Blog Post

The Green Rich List: Wealthy Doesn't Mean Savvy

Just because you’re among the world’s wealthiest doesn’t mean you’re good at investing in clean technologies. The London Times has released a “Green Rich List,” which looks at the world’s top wealthiest people that have some sort of investment in clean technology — from alternative vehicles to solar power. The list ranks the investors by net worth, not by how much they’ve invested in cleantech. Perusing the list, you can see that despite some smart green moves, these investors, particularly in the top 10, have made more than a few missteps.

Take No. 2 Bill Gates, worth £26 billion ($36.42 billion). He is lauded for his investment in corn ethanol maker Pacific Ethanol through the private investment and holding company he controls, Cascade Investments. Well, Pacific Ethanol, like most of the corn ethanol industry, has been crippled by the downturn and high corn prices last year, and just last week announced yet another round of plant suspensions. In late 2007, Gates’ Cascade Investments announced a plan to sell its 20 percent stake in Pacific Ethanol after the stake lost a good deal of its value. In mid-2008 Cascade started to chip away at that stake, selling it off trade by trade. We’re not sure if it’s all gone by now, but it wasn’t pretty.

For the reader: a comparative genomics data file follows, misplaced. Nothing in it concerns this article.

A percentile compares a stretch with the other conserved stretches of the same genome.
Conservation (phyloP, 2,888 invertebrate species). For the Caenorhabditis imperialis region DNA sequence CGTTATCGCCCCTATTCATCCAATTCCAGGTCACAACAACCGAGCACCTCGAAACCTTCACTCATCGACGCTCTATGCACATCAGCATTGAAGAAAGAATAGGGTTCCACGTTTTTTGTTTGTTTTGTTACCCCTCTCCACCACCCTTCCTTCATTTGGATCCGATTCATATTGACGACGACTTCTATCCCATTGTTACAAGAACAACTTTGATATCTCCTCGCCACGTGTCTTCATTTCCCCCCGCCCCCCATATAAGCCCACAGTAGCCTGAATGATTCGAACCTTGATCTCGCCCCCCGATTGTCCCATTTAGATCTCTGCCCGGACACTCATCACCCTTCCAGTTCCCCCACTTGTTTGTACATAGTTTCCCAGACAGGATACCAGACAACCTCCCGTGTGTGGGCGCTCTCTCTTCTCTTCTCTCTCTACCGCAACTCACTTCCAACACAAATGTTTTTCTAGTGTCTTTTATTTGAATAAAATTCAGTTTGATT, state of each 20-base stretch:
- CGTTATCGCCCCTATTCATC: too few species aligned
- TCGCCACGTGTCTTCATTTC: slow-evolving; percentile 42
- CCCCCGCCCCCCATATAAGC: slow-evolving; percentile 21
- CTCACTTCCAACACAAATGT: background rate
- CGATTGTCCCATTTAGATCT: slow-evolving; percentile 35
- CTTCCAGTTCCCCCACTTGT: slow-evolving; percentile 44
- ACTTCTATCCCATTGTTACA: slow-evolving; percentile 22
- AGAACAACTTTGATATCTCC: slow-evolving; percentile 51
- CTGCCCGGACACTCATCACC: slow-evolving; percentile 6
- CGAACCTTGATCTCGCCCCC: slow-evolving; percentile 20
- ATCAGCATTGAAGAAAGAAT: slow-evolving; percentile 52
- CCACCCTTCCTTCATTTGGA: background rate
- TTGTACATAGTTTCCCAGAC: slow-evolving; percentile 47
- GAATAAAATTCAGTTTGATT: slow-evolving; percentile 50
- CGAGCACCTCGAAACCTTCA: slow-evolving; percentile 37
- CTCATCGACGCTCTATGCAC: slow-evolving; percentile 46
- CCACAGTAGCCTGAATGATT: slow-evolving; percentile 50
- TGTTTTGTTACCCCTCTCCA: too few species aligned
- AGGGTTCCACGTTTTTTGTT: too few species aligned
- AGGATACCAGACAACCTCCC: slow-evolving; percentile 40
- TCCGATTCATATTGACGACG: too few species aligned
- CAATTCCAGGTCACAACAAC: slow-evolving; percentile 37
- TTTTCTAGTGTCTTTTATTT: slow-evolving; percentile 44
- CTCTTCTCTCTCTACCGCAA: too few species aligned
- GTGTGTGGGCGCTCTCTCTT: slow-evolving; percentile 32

Then there’s No. 8, Microsoft co-founder Paul Allen, worth £11.5 billion ($16.10 billion). Allen’s Vulcan Capital invested $250,000 in Seattle biodiesel-maker Imperium Renewables. Remember Imperium? That was the company that ended up withdrawing its IPO last year and since has lost a valuable contract to supply Royal Caribbean with 18 million gallons of biodiesel annually. The company shot for the moon too fast, but it’s just not a good time in general to be a large biofuel maker that needs a lot more capital to keep scaling up.

And last but not least there are the Google co-founders — Sergey Brin and Larry Page — who share the spot at No. 10, both worth £7.5 billion ($10.50 billion). Beyond their impressive work getting Google to invest in clean energy and energy efficiency they were also early investors in electric vehicle maker Tesla. As many of us know by now, Tesla hit a capital snag last year, and was unable to raise the cash it wanted at the valuation it wanted. Now it’s betting everything on a DOE loan, and has even stooped to jacking up prices on already delayed Roadsters.